Laziness from "Seven Deadly Sins," Masiutin

Briusov and Somov were among those who actually embraced the supposed lack of philosophy behind their artistic movement. For Somov, the most important tenet was individualism and in particular the individual nature of inspiration: “I am an individualist, the whole world revolves round me, and, essentially, it is no concern of mine to go outside the confines of this ‘I’.” His anti-philosophy philosophy did often stop to mock societal “norms” – in particular courtship and the conduct of women. Some examples are Lady in Pink (1903), Echo of Time Passed (1903), Lady Asleep in a Blue Dress (1903) and The Ridiculed Kiss (1908). The paradox here is that the artist, by painting commentaries on society, was apparently philosophizing without a philosophy.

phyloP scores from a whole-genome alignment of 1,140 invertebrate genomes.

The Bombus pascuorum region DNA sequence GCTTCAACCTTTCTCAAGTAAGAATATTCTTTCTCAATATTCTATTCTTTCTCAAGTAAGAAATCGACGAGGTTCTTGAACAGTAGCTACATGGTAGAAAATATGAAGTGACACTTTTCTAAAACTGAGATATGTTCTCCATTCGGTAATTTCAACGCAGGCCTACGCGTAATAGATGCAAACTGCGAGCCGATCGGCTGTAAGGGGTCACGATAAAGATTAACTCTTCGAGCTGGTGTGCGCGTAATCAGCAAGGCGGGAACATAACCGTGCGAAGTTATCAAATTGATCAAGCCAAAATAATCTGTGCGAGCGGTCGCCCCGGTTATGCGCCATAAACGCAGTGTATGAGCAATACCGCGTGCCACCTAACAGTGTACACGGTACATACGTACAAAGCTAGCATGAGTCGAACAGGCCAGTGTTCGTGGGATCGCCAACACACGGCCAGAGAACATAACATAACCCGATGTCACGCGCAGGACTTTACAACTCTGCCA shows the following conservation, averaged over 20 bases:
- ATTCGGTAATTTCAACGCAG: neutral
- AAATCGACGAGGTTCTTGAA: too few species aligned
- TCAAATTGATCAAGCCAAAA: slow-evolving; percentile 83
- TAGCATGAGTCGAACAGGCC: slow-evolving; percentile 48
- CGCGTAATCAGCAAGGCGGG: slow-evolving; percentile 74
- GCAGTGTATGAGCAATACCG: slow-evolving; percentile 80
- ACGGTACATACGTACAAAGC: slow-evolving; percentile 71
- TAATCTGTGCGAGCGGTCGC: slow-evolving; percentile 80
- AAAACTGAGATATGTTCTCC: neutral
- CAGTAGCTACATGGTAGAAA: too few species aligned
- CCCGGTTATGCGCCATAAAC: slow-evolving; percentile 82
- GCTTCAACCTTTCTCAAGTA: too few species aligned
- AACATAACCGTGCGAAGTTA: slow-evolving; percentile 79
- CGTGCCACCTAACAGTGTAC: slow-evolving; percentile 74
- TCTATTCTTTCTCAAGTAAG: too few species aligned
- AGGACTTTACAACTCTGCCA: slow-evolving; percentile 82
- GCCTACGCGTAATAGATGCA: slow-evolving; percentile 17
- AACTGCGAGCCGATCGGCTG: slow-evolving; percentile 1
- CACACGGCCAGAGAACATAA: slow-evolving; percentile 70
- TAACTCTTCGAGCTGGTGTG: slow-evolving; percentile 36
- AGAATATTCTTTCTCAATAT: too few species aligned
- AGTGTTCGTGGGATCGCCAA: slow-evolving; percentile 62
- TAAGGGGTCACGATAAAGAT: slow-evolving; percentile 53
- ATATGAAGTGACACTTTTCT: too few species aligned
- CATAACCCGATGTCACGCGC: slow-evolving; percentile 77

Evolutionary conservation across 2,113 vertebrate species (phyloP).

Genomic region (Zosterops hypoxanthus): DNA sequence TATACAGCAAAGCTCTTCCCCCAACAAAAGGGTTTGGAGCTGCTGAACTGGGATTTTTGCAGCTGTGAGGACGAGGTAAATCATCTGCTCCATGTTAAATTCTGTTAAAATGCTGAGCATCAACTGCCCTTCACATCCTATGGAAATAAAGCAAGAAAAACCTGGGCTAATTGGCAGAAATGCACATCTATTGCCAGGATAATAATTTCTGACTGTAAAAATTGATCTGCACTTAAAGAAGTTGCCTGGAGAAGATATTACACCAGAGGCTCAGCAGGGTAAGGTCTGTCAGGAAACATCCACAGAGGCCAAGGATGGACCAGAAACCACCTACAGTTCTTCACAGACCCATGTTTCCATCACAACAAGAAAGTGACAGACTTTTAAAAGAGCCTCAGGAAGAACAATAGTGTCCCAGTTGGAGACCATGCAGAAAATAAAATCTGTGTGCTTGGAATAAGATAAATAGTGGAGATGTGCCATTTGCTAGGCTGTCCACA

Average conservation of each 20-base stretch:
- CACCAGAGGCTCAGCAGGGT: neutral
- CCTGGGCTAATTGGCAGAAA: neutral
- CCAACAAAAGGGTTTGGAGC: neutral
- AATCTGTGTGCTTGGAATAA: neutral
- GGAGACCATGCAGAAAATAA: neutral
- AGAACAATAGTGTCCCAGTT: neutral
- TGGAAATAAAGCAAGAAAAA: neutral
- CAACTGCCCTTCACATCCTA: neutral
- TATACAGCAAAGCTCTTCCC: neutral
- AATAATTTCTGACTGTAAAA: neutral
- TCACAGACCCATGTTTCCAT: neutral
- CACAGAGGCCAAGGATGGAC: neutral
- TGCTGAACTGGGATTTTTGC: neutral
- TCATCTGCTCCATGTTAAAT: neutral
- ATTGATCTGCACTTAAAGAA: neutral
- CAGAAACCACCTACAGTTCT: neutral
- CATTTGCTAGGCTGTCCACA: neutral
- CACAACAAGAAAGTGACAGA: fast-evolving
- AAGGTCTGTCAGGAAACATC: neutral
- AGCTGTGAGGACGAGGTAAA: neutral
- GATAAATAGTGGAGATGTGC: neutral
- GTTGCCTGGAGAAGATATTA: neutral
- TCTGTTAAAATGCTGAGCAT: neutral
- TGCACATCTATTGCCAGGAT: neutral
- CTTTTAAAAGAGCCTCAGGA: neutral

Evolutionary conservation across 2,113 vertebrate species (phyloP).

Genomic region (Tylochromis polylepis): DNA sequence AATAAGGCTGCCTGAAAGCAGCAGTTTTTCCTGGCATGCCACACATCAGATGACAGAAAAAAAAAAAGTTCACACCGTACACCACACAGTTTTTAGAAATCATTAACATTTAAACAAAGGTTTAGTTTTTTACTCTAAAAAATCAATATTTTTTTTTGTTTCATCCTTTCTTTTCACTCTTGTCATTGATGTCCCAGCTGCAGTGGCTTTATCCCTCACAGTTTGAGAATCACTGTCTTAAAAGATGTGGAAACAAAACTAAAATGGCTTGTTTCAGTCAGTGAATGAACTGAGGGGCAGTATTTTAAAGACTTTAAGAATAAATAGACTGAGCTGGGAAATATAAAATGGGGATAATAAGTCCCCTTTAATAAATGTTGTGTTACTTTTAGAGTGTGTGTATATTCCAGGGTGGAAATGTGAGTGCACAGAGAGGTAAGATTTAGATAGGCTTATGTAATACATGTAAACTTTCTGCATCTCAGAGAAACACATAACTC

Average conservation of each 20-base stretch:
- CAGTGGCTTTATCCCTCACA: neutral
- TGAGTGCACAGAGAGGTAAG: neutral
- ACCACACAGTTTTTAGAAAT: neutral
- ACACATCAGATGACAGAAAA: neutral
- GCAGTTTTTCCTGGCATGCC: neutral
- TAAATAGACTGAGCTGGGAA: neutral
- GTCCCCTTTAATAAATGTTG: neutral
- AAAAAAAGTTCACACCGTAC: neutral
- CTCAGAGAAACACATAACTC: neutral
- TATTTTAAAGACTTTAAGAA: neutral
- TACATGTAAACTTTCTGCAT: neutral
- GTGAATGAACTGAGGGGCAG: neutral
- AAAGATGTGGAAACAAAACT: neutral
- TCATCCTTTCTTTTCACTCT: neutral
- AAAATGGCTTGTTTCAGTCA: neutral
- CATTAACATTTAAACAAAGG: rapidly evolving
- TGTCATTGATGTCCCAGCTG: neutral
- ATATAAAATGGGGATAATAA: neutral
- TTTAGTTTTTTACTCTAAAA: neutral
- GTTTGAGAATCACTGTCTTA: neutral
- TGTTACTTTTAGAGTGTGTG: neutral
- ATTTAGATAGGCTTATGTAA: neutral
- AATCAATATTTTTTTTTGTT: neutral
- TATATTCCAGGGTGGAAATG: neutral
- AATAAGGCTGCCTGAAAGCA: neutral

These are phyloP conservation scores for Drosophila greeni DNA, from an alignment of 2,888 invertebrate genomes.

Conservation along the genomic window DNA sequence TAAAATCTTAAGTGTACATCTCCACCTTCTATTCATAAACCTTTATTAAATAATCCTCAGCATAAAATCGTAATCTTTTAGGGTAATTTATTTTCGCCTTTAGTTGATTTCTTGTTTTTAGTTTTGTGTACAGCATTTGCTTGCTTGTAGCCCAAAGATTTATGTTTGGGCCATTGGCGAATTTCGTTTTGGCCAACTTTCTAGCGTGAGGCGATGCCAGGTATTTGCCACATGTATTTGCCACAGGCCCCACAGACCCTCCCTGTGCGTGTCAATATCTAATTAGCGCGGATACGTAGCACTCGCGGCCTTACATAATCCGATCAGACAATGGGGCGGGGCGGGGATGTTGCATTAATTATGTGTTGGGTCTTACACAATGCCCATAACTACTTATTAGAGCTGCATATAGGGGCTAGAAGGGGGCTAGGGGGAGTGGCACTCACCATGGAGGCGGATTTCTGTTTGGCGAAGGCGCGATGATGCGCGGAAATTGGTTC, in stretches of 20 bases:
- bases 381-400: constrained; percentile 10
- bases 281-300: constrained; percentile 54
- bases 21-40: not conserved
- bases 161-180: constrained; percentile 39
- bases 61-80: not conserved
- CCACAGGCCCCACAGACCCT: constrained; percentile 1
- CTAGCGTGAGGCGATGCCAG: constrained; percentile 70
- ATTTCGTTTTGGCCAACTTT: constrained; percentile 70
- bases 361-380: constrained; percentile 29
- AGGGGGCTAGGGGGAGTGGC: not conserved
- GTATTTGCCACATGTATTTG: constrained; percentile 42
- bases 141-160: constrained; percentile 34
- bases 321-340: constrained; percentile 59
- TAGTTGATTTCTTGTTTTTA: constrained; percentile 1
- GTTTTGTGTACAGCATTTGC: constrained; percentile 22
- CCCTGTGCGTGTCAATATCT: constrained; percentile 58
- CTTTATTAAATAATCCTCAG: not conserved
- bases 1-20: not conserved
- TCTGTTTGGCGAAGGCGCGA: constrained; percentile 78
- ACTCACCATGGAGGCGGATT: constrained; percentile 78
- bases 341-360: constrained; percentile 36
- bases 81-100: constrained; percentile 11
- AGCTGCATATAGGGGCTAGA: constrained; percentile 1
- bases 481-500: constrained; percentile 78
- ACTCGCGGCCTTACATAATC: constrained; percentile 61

The other side to “Decadence” is even more problematic. “Decadence,” when it is accused by someone – usually the proponent of another movement – is generally meant to describe a quality of degeneration towards meaninglessness. John E. Bowlt, in “Through the Glass Darkly,” drew from an 1898 article by Diaghilev in order to define Decadence as such at the turn of the century. The Symbolist had argued that the 19th century saw Decadents of Classicism, Romanticism and Realism. Thus, Diaghilev saw Decadence as a failed, basically-empty imitation of an original – in the style of something but without its corresponding meaning.